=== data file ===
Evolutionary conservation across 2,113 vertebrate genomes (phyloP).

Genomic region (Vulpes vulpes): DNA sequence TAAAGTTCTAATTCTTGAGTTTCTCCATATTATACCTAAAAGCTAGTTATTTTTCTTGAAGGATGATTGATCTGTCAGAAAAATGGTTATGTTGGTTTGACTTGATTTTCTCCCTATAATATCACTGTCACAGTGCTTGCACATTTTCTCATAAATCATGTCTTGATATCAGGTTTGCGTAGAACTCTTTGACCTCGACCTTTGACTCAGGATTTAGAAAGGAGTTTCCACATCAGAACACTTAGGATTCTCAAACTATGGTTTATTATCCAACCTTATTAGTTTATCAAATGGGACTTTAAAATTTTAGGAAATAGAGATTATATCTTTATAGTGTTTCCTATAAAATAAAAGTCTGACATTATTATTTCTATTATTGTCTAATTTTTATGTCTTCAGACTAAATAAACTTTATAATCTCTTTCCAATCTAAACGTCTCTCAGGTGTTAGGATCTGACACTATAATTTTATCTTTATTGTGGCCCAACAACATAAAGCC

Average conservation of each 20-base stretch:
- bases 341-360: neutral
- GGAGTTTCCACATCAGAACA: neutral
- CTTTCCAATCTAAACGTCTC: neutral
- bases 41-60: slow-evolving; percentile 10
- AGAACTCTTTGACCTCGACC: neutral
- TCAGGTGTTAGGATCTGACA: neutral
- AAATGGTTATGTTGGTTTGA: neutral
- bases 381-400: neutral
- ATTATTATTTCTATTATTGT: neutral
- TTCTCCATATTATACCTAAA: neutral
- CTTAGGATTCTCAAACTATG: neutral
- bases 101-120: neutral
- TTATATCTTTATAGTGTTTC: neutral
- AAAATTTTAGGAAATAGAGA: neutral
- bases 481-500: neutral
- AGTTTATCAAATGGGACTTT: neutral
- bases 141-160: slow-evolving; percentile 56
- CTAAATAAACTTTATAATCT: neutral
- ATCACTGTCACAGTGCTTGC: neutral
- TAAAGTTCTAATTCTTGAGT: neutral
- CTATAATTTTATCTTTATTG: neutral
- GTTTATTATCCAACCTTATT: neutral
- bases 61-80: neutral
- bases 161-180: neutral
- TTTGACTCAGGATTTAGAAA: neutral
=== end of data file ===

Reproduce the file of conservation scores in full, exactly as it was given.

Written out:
Evolutionary conservation across 2,113 vertebrate genomes (phyloP).

Genomic region (Vulpes vulpes): DNA sequence TAAAGTTCTAATTCTTGAGTTTCTCCATATTATACCTAAAAGCTAGTTATTTTTCTTGAAGGATGATTGATCTGTCAGAAAAATGGTTATGTTGGTTTGACTTGATTTTCTCCCTATAATATCACTGTCACAGTGCTTGCACATTTTCTCATAAATCATGTCTTGATATCAGGTTTGCGTAGAACTCTTTGACCTCGACCTTTGACTCAGGATTTAGAAAGGAGTTTCCACATCAGAACACTTAGGATTCTCAAACTATGGTTTATTATCCAACCTTATTAGTTTATCAAATGGGACTTTAAAATTTTAGGAAATAGAGATTATATCTTTATAGTGTTTCCTATAAAATAAAAGTCTGACATTATTATTTCTATTATTGTCTAATTTTTATGTCTTCAGACTAAATAAACTTTATAATCTCTTTCCAATCTAAACGTCTCTCAGGTGTTAGGATCTGACACTATAATTTTATCTTTATTGTGGCCCAACAACATAAAGCC

Average conservation of each 20-base stretch:
- bases 341-360: neutral
- GGAGTTTCCACATCAGAACA: neutral
- CTTTCCAATCTAAACGTCTC: neutral
- bases 41-60: slow-evolving; percentile 10
- AGAACTCTTTGACCTCGACC: neutral
- TCAGGTGTTAGGATCTGACA: neutral
- AAATGGTTATGTTGGTTTGA: neutral
- bases 381-400: neutral
- ATTATTATTTCTATTATTGT: neutral
- TTCTCCATATTATACCTAAA: neutral
- CTTAGGATTCTCAAACTATG: neutral
- bases 101-120: neutral
- TTATATCTTTATAGTGTTTC: neutral
- AAAATTTTAGGAAATAGAGA: neutral
- bases 481-500: neutral
- AGTTTATCAAATGGGACTTT: neutral
- bases 141-160: slow-evolving; percentile 56
- CTAAATAAACTTTATAATCT: neutral
- ATCACTGTCACAGTGCTTGC: neutral
- TAAAGTTCTAATTCTTGAGT: neutral
- CTATAATTTTATCTTTATTG: neutral
- GTTTATTATCCAACCTTATT: neutral
- bases 61-80: neutral
- bases 161-180: neutral
- TTTGACTCAGGATTTAGAAA: neutral